Marius and Sulla are very curious figures in the late Roman Republic. History has portrayed them as being emblematic for a generation of chaos in Roman society. However, despite this portrayal, particularly from Plutarch’s accounts, it is difficult to determine just how culpable Marius and Sulla were for the chaos that engulfed the Roman Republic in the 1st century B.C.. Both leaders had major character flaws that defined their political careers to be sure but to what extent did they personally contribute to the decline of the Republic and to what extent was the Republic’s decline due to structural issues which had been long in the making? This essay will endeavor to demonstrate that, while the Republic had begun to decline well before Sulla and Marius, it was these 2 men who ultimately tipped the balance irresistibly towards rapid decline and further destructive civil wars.

Marius_Glyptothek_Munich_319
For chronology’s sake it is…

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The Middle Ages are suddenly cool again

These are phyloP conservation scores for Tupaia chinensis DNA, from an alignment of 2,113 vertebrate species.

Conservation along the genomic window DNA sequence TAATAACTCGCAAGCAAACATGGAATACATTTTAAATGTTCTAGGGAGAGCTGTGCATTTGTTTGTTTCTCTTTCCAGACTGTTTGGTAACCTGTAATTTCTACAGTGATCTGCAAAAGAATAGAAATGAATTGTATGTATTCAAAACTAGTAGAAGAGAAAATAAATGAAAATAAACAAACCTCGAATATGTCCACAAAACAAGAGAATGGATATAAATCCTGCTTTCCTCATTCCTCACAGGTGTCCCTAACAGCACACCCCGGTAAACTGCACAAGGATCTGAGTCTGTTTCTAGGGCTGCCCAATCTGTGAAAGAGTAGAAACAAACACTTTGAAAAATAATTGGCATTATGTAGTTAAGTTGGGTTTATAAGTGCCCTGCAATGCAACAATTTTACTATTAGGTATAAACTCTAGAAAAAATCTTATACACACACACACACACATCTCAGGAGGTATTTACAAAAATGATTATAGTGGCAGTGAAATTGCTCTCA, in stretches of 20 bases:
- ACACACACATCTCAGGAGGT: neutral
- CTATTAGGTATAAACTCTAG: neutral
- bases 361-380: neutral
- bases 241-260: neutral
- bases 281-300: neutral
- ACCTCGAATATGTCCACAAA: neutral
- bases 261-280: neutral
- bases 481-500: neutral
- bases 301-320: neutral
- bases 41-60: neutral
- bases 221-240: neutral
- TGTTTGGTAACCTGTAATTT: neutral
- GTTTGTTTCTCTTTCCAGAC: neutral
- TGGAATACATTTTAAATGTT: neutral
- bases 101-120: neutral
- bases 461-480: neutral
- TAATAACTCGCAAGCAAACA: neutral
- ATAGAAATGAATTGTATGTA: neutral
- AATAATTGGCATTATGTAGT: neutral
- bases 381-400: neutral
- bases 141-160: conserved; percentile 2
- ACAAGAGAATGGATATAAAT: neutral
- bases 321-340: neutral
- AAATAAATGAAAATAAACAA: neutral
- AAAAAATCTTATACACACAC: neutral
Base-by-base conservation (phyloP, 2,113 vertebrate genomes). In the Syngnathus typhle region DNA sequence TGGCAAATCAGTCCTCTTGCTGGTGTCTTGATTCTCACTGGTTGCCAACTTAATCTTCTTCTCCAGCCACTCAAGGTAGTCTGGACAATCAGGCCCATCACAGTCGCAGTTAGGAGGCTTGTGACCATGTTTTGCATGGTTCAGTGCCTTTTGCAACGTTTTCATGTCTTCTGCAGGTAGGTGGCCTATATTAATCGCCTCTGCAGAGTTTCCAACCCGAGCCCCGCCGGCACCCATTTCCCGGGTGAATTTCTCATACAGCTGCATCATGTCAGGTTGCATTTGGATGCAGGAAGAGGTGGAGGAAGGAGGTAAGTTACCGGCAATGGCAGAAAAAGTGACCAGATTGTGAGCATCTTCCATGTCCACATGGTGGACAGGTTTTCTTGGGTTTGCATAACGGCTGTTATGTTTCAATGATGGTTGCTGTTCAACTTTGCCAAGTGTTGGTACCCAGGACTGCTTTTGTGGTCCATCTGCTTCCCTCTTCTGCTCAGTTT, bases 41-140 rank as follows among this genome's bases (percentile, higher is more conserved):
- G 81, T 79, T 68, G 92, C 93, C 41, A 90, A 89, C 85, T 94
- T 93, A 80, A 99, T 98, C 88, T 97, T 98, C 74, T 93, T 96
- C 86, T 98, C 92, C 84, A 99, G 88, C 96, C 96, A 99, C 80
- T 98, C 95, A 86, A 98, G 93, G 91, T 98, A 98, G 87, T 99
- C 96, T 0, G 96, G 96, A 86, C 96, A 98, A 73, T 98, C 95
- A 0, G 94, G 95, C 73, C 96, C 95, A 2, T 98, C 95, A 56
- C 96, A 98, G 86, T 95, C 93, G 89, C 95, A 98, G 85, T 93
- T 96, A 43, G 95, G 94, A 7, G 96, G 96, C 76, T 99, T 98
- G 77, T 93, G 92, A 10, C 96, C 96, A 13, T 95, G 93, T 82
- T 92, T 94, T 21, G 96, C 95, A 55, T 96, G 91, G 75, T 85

Happy Hug a Medievalist Day!

pundit from another planet

Unknownhughug-mede

Featuring manuscripts curators hugging, a not-so-happy Iseult touching King Mark, Abelard embracing Heloise, a horseback hug (difficult stuff!), and hugging disciples from a gospel book.

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Pulp Cover: ‘The Prince Of Evil’

Rune Stone #1: The Top Five Epic and Hilarious Moments in the Norse Sagas

Midgard to Middle Earth

So today I decided to post my first Rune Stone, which will be my name for the “fun lists.” Why “Rune Stone”, you ask? Well Rune Stones were used in Norse and Celtic cultures as a way of marking locations and inscribing short poems or messages. Since the format of the list posts is shorter than the article posts, I thought the name apt. Anyway, on to the first Rune Stone!  Huzza!

Rune Stone #1: 

The Norse sagas are filled with many strange and wonderful things: Monsters and Heroes, Warriors and Villains, Valiant Queens and Mischievous Craftsmen.  Though the language may be a little stilted and antiquated for modern audiences, the stories contained within these 1,000 year old writings are as vivid and engaging as any modern story. And, I would say, they are often more entertaining that modern fiction. Imagine the gore and politicking of Game of Thrones

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Erik the Viking